Finding Django

Django
By reynold d. philipsek

I was busy whispering a detailed explanation of Schopenhauer’s Philosophy of the “Will” into the eager ear of a young lady in the backseat of my 56′ Ford when it happened. Believe me, it took quite a jolt to disengage my attention at that exact moment. After all, I was only 18 years old and my red corpuscles were pounding out four to a bar like Gene Krupa in overdrive. But even through the steamed-up windows it was clear to see. I was in love.

“What is that?” I shrieked as I jumped into the front seat and turned up the volume of the car radio. “Who is that guitar player? I love it.”

When the song ended the CBC (Canadian Broadcast Corporation) announcer proclaimed it was Jango Rinehart. I searched through the glove box to find a pen or pencil to jot down the name.

The very next day I piloted my Ford 70 miles due south to a section of Minneapolis known as Dinky Town to rummage through the record bins.

An indolent clerk peered up from his intense perusal of a catalog displaying every model and type of hookah known to civilization just long enough to correct me on the name with a condescending sneer. “The name is spelled like this,” he said, as he scrawled Django Reinhardt onto a coffee-stained napkin.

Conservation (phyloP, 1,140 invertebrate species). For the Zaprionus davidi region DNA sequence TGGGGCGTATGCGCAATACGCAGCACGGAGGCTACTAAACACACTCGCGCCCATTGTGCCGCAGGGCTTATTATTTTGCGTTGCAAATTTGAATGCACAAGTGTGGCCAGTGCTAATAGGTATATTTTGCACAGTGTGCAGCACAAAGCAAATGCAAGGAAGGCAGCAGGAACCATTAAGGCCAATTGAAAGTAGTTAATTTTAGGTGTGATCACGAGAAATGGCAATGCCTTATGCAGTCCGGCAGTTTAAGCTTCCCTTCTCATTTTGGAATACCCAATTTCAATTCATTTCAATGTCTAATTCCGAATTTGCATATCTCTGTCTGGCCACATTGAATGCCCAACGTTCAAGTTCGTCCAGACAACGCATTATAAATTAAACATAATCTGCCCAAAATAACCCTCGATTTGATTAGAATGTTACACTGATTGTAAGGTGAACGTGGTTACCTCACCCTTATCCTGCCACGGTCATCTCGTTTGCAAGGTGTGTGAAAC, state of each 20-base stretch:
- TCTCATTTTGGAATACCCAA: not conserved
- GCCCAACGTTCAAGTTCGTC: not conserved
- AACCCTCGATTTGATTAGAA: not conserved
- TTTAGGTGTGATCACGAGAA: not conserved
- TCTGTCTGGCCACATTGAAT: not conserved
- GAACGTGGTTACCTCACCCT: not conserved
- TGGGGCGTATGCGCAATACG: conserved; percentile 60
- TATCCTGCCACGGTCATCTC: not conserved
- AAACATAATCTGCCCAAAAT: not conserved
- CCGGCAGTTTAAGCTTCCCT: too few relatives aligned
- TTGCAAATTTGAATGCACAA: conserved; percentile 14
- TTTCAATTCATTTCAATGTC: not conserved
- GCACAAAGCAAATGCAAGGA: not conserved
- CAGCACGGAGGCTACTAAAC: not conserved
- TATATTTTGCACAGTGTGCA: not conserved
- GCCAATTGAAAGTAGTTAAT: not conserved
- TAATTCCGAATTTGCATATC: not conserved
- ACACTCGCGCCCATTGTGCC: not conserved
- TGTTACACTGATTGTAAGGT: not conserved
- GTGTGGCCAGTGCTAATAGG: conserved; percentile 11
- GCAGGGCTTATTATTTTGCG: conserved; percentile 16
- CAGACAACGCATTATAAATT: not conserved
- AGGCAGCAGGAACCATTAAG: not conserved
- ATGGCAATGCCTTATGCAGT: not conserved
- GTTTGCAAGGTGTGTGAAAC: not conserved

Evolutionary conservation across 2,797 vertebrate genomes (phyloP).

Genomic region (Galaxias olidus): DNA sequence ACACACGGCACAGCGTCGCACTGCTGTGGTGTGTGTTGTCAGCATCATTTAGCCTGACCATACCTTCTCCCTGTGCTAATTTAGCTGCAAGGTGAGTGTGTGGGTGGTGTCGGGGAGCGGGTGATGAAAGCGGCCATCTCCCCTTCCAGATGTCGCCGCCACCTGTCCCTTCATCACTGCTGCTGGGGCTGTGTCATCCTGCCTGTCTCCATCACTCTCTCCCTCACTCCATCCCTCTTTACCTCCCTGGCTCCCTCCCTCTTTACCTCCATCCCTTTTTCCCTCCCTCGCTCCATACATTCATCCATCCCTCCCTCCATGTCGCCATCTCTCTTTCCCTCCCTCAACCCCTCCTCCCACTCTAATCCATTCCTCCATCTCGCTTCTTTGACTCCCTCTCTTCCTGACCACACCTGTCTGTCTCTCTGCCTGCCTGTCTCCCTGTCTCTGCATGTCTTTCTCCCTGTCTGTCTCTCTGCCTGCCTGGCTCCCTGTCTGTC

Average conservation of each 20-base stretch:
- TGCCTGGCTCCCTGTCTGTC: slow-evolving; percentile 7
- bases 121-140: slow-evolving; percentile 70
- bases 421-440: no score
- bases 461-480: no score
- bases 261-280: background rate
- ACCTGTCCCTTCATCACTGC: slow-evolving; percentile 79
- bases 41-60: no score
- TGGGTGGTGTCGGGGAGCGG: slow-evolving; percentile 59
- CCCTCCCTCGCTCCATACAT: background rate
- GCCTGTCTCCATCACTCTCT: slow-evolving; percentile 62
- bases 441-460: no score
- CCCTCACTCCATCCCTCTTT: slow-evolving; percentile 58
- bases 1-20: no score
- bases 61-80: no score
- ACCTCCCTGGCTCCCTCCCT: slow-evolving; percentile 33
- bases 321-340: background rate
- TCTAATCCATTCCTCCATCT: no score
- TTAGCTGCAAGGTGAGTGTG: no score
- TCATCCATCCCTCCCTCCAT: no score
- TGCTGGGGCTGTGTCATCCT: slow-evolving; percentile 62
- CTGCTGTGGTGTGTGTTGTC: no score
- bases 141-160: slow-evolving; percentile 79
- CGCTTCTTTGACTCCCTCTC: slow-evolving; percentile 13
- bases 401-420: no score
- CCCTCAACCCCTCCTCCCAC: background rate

Armed with several Django records, I began my study of his fretwork. The music was a bit old-timey for my taste at that time and songs like “The Sheik of Araby” didn’t exactly turn my crank but the guitar playing was unlike anything I had ever heard.

There are watershed moments in every life and this was one for me. To say Django influenced my music would be complete understatement. I still listen to him daily and play his music every week. All these years later, I can’t even remember the girl’s name.

A Lifelong Love of Music

My mother was a very keen music fan. Even in my pre-school years I remember listening to her records with her on her tiny Hi-Fi set. She collected 45 RPM 7 inch singles. In those days the “singles” had picture sleeves which added to the fascination for me. Her favorites were Hank Williams (Senior, that is, not his less talented offspring) and The Everly Brothers.
I developed a sort of record buying fixation and I would convince her to purchase a new record every week. This was a big thrill to me. We would walk down to Red Owl each week and I would scour their small record rack. Red Owl was a grocery chain but the store two blocks from our house had magazines and records as well.
I got my first guitar at the age of six and this interest in recorded music only intensified.
I so wanted to make records that I would ask my mother to write my name on the label of a record (one I was less fond of) just to see what my name would look like on a recording.
My career choice was thus made at a very tender age. This is probably inadvisable but my passion was pretty intense and those embers still have some glow left.
I have since made and played on many records including 45s, LPs, cassettes, CDs and MP3’s.

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